MADRID (Reuters) - Killer whales severely damaged a sailing boat off the coast of southern Spain, the local maritime rescue service said on Thursday, adding to dozens of orca attacks on vessels recorded so far this year on Spanish and Portuguese coasts.
In the early hours of Thursday, a group of orcas broke the rudder and pierced the hull after ramming into the Mustique on its way to Gibraltar, prompting its crew of four to contact Spanish authorities for help, a spokesman for the maritime rescue service said.
The service deployed a rapid-response vessel and a helicopter carrying a bilge pump to assist the 20-metre (66 feet) vessel, which was sailing under a British flag, he added. The Mustique was towed to the port of Barbate, in the province of Cadiz, for repairs.
According to the research group GTOA, which tracks populations of the Iberian orca sub-species, the incident follows at least 20 interactions this month alone in the Strait of Gibraltar between small vessels and the highly social apex predators. In 2022, there were 207 reported interactions, GTOA data showed.
Earlier in May, the sailing yacht Alboran Champagne suffered a similar impact from three orcas half a nautical mile off Barbate. The ship could not be towed as it was completely flooded and was left adrift to sink.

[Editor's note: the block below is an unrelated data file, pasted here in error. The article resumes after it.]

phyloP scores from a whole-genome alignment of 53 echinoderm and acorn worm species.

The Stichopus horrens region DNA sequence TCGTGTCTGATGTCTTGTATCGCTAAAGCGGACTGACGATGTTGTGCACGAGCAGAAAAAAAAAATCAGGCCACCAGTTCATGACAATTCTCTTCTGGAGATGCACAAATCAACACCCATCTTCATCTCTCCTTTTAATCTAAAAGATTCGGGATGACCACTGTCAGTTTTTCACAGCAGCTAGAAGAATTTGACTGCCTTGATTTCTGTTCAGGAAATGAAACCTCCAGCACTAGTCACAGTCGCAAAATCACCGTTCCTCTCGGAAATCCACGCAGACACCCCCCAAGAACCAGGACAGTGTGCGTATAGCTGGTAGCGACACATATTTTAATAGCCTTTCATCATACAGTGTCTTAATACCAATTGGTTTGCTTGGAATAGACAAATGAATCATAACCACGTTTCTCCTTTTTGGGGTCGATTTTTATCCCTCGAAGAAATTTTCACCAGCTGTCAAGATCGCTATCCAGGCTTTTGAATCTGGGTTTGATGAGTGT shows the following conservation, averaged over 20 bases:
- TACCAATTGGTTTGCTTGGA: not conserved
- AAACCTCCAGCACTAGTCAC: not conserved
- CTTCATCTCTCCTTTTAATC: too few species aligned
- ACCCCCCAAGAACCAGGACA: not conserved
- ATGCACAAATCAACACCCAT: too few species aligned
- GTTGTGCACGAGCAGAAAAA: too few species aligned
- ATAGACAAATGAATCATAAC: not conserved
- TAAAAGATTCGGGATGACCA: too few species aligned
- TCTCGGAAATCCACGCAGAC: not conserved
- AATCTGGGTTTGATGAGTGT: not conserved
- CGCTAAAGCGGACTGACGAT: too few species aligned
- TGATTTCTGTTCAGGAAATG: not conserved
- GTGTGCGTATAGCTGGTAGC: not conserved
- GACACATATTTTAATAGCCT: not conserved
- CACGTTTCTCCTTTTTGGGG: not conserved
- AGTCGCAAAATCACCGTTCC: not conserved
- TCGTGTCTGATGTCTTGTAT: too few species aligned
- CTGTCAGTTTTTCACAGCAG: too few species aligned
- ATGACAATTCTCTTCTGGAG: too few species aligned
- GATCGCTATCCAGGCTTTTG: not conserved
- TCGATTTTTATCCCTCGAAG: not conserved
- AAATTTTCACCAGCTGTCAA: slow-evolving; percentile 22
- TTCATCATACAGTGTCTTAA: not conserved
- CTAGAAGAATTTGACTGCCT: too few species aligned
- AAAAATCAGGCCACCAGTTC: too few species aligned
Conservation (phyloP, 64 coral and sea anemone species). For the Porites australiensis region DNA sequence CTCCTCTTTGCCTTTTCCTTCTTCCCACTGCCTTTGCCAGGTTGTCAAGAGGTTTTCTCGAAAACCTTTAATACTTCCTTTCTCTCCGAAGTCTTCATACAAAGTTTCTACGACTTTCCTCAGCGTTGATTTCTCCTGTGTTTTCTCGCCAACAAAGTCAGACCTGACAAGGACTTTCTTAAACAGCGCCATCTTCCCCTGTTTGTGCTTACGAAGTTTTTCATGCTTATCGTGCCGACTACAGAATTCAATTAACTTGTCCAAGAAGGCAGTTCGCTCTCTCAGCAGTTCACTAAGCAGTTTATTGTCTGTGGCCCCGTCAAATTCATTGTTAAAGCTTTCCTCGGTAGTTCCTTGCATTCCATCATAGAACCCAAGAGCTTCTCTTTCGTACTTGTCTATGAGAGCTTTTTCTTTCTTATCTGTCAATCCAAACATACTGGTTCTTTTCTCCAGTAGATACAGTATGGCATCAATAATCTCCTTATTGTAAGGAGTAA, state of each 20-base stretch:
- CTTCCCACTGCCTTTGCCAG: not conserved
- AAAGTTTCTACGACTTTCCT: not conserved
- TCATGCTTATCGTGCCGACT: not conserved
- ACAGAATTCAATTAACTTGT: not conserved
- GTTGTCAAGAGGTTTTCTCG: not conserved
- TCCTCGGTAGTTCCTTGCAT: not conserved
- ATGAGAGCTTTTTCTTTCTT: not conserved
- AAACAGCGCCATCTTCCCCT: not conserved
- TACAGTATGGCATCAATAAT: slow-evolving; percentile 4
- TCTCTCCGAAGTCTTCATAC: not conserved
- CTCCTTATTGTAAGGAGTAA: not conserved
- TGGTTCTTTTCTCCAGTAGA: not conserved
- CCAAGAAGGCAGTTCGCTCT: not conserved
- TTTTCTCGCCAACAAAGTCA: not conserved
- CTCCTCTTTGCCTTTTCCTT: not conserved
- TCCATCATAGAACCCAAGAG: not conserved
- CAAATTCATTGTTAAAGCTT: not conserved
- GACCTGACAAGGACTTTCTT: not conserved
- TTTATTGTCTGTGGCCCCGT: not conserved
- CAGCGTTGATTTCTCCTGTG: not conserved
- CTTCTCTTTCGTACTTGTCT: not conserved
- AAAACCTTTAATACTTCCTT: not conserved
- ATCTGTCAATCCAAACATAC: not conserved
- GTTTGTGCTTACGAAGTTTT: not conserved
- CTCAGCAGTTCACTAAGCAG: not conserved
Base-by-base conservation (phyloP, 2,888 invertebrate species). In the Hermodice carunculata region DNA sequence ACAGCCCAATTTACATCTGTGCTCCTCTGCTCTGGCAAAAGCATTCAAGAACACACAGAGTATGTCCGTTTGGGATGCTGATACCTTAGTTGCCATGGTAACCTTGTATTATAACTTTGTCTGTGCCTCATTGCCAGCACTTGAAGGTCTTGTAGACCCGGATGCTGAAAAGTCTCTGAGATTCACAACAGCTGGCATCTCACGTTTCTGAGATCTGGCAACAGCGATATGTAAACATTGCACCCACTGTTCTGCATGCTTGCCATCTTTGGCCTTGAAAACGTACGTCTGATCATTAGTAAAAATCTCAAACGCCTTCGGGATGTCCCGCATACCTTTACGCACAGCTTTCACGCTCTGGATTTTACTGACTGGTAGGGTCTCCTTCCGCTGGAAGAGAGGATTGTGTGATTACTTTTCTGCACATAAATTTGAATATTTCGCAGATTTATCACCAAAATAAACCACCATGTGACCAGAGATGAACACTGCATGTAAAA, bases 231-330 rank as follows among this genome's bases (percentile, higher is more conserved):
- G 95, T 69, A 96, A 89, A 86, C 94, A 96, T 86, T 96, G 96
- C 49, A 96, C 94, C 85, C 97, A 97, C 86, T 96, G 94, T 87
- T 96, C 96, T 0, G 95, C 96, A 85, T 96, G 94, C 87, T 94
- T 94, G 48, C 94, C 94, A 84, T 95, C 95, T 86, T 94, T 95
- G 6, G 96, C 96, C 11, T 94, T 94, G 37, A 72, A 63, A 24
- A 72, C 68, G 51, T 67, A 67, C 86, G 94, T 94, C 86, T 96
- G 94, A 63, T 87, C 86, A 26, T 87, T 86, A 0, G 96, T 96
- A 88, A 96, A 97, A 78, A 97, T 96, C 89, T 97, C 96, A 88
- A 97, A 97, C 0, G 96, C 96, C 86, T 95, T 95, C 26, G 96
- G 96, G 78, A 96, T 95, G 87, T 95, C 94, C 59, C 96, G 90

Guidelines issued by the Spanish Transport Ministry stipulate that whenever ships observe any alteration in the behaviour of orcas - such as sudden changes of direction or speed - they should leave the area as soon as possible and avoid further disturbance to the animals during the manoeuvres.
Every interaction between a ship and an orca must be reported to authorities, the ministry added.
Although known as killer whales, endangered orcas are part of the dolphin family. They can measure up to eight metres and weigh up to six tonnes as adults.
(Reporting by David Latona; Editing by Charlie Devereux and Barbara Lewis)